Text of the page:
Former President Donald Trump’s legal spokeswoman has stated that just because he has been charged in Democrat-dominated Washington, D.C., doesn’t imply the outcome of his case is a given.
Prior to Trump’s afternoon court hearing in the nation’s capital before U.S. District Judge Tanya Chutkan, an Obama appointment who is known for imposing heavier sanctions than usual on Jan. 6 protesters who have been in her courtroom, Alina Habba talked to Newsmax TV.
Trump was accused of four felonies earlier this week by special counsel Jack Smith in connection with alleged behavior on January 6, 2021, the day of the incident at the U.S. Congress.
In the first segment, the host, Rob Schmitt, aired a clip in which veteran federal prosecutor Joe diGenova projected that Chutkan’s Republican identification, a jury comprised primarily of Democratic voters, and those factors would probably lead to his conviction.
But Habba told Schmitt: “I don’t necessarily believe that, and maybe that’s only because I’m a product of a little bit more internal knowledge.
“I’m not as concerned based on the facts [of the case]. Am I concerned about a D.C. jury? Of course, nobody can get in front of a D.C. jury as a Republican,” she continued.
“There are processes that we can go through if we do believe that this judge is compromised or won’t be able to give a fair shake,” Habba added. “It’s a motion for recusal.
“The only issue with recusal motions — and I’m not familiar with the criminal court system — but in civil law, the judge decides whether they can be impartial … so, we’ll see how it works. I’ll leave that to our criminal attorneys, but that’s typically what you do,” she continued.
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“I can’t see how you could possibly be a person who donates to the Democratic Party, a person who sat on the board with the [son of the] current president and political opponent to President Trump … and then sit and oversee this case,” Habba added. “That just doesn’t make sense to me.”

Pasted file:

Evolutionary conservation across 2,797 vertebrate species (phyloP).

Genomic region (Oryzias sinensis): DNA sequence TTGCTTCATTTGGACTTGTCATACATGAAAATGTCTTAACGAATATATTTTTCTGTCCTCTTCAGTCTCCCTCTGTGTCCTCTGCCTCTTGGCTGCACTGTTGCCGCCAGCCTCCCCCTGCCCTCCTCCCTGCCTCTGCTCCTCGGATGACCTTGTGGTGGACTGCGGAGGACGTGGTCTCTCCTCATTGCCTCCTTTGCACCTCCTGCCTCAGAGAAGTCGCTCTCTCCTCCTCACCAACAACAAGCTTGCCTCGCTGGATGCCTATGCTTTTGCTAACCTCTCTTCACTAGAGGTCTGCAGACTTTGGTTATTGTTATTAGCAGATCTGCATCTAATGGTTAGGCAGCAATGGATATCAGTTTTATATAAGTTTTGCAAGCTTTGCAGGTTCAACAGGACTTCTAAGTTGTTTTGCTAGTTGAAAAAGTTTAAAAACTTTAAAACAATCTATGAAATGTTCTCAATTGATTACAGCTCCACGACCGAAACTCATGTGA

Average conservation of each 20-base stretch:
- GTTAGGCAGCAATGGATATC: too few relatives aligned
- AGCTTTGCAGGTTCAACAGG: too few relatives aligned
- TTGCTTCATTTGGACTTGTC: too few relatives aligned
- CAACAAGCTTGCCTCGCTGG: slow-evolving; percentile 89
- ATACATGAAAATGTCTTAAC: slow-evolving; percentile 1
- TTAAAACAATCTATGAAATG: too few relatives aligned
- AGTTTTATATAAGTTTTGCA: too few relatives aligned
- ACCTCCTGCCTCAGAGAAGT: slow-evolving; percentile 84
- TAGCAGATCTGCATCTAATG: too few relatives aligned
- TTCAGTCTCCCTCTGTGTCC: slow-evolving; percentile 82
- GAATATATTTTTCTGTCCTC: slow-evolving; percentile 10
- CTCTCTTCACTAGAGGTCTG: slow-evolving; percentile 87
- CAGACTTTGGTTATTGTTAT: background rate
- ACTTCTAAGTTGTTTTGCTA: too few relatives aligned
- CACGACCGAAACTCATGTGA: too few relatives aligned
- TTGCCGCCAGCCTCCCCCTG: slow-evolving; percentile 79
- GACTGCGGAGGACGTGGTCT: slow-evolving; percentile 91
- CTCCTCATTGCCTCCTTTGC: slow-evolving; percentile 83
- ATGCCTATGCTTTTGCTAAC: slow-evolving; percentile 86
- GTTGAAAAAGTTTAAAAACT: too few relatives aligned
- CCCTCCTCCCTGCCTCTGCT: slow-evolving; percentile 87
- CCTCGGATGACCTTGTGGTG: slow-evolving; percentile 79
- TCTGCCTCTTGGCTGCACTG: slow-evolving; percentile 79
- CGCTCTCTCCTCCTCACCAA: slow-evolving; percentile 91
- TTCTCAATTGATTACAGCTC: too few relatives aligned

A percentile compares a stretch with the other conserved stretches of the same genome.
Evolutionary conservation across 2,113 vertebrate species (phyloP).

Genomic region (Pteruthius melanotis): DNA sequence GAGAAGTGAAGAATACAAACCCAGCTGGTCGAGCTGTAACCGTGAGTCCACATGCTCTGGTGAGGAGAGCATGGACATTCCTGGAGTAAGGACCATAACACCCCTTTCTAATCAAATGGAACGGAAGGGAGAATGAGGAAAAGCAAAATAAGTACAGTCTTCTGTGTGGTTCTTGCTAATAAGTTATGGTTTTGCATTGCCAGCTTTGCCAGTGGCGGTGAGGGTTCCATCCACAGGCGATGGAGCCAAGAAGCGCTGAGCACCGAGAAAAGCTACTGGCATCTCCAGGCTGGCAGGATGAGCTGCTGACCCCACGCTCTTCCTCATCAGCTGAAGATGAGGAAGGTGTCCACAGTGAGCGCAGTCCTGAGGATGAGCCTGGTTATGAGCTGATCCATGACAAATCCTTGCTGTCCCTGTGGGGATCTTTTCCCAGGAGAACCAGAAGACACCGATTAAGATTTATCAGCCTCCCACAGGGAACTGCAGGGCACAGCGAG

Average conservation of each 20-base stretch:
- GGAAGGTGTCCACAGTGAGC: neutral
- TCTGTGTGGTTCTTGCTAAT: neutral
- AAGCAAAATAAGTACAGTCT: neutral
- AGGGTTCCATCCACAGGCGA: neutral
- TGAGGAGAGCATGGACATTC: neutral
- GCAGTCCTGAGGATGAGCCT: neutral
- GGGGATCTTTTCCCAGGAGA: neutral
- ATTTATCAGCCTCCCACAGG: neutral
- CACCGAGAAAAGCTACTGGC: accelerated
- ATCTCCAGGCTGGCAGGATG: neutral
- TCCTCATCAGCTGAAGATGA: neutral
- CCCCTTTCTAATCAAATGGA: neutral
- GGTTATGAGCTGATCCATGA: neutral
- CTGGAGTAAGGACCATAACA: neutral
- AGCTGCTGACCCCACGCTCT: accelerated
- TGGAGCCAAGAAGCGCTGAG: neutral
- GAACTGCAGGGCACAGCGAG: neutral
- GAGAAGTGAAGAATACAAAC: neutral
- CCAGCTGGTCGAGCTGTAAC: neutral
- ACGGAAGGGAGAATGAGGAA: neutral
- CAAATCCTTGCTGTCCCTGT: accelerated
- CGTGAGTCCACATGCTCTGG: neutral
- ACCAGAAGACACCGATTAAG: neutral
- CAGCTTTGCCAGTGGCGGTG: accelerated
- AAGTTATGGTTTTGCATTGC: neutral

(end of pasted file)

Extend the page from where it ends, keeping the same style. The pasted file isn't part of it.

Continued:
Trump’s legal team attempted late on Thursday to postpone the 2024 election significantly with his federal election trial.
Trump’s attorneys have filed a document in federal court in Washington, D.C., asking for an April 2026 trial date rather than the Justice Department’s request to have him tried for allegedly plotting to rig the 2020 election by January 2.
When she holds a hearing on August 28, Chutkan is anticipated to establish a trial date, according to The Associated Press.
“Trump’s 2024 calendar figures to be packed with court dates and campaign appearances as the former president confronts a presidential primary season while bracing for trials in four separate cases and four different cities,” the AP added.
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Previously, the judge ruled that while it was close, the government did not convince her that all information regarding the case should be restricted, Fox News reported.
“Chutkan heard arguments about the restrictions on evidence in the case. In court filings, prosecutors had argued for broad rules baring Trump’s lawyers from sharing ‘sensitive’ materials with the former president, including witness testimony to the grand jury and recordings and transcripts of Trump associates who spoke to prosecutors,” the outlet reported.
“Trump’s attorneys countered that the government’s request was too broad and infringed on Trump’s First Amendment rights,” the network continued, adding:
In a “close” decision, Chutkan said she was not persuaded that the government has shown all information gathered in the case would fall under the protective order. She ruled that only information designated as “sensitive” should be protected.
“The defendant has the right to free speech, but that right is not absolute,” Chutkan said as the hearing began. “Without a protective order, a party could release that info to the jury pool.”